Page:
• Creating a basic window and form including the field types and options available.
  • Adding the Extender resource to SmartList.
  • Creating Templates on Windows and Forms.
  • Adding logic to your Windows and Forms using Actions.
  • Creating inquiries for Windows.
  • Adding extra Windows on Forms.
  • Adding your Forms to Menus.
  • Reporting on the Extender data using tools such as SmartList, Report Writer, and external sources.
  • Using tools such as SmartConnect and SmartView to access the Extender data.

There will be multiple exercises provided to help in the learning process.

Please note that there is limited seating available for the training, so we encourage you to sign up as soon as possible. You can sign up here or email abbey.cooper@eonesolutions.com for more information and details on the training.

Come to have fun, come to learn, just come to Fargo!

Are you signed up?
YES?  Great!  We’ll see you here!!

No?  What are you waiting for!!  Get signed up NOW!  And get your co-workers signed up for the other tracks!

http://gptechnicalairlift.com/

 

Jay Manley

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Reason of the Day to attend GP Technical Airlift #12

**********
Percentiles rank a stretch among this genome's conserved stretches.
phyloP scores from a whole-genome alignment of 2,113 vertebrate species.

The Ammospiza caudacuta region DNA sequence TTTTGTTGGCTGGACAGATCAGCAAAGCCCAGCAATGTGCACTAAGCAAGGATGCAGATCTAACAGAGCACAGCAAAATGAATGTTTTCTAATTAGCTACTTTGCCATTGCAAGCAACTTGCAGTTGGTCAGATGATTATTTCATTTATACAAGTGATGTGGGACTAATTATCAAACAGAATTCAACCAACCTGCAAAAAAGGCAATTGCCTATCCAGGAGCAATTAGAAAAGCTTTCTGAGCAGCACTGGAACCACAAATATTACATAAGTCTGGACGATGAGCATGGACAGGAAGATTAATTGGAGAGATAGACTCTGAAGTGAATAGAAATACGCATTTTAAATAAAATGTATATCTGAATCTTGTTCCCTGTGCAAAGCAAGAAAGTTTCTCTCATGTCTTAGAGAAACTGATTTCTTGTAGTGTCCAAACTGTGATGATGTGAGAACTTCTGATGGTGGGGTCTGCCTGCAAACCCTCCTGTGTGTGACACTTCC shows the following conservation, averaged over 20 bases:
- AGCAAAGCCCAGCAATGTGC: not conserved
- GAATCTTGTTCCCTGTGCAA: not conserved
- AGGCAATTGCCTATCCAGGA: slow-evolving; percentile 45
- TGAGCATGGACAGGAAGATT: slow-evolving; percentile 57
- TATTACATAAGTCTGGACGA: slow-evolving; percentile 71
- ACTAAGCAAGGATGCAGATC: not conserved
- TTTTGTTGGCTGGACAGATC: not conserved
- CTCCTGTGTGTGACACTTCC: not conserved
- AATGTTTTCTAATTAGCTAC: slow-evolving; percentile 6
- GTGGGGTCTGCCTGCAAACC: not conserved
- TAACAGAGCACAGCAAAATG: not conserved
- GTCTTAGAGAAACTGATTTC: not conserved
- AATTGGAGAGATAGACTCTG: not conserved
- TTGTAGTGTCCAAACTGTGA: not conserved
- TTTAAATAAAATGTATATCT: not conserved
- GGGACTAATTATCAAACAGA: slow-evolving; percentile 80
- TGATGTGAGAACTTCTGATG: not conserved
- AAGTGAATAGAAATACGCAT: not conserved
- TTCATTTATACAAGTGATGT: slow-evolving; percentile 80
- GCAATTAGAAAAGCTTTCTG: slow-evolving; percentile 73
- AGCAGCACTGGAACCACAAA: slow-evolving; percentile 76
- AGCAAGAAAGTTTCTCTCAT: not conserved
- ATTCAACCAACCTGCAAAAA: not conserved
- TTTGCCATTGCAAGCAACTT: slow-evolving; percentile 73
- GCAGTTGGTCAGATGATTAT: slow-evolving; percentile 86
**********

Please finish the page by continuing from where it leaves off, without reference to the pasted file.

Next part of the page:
August 26, 2013 · Jay Manley MSFT · No Comments
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Top 10 Reasons to use Extender

Extender is one of the most critical tools a company using GP can have in their tool belt. Here are the Top Ten Reasons to take a look at Extender:

1. Extender Makes GP Fit Your Business: Stop trying to make your business fit into GP, use the most flexible solution available to configure GP, just the way you want.
 
2. Extender Grows as You Do: Make changes to the data you capture when your business grows and changes.
 
3. Extender Lets You Eliminate Spreadsheets: Get rid of spreadsheets that duplicate GP data and track what you need, where you need it.
 
4. Extender Improves Your Data Quality: Never doubt your data again. Trust your data in GP.
 

5. Extender Saves You Money: Invest in the solution that is about 1/10th of the cost of customizations.
 
6. Extender Provides Easy Upgrades…and Less Expensive Ones, too!: Since you’re not spending time sorting through a developer’s code, you can update quickly & easily.
 
7. Extender Lets You Trigger Dex Code Anywhere, Anytime in GP: No other solution gives you so much flexibility with GP.
 
8. Extender Lets You Own Your Solution: You can switch partners, do all changes in house, whatever you want – you have the freedom!
 
9. Extender is Built by the ISV with the Most Customers Using Their Products in GP: With over 4,000 Extender customers to date, there are amazing Extender solutions out there and we can help add your solution to that list.
 
10. Extender is Supported By the Best: Highly experienced GP guru’s who can train, advise, review and support your Extender solution are the people you’ll be dealing with on the help desk.
 

Sound like a solution you want to add? Want to know more? Contact Abbey or Danielle by emailing sales@eonesolutions.com for more info!

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Top 10 Reasons to use Extender

August 26, 2013 · Abbey · No Comments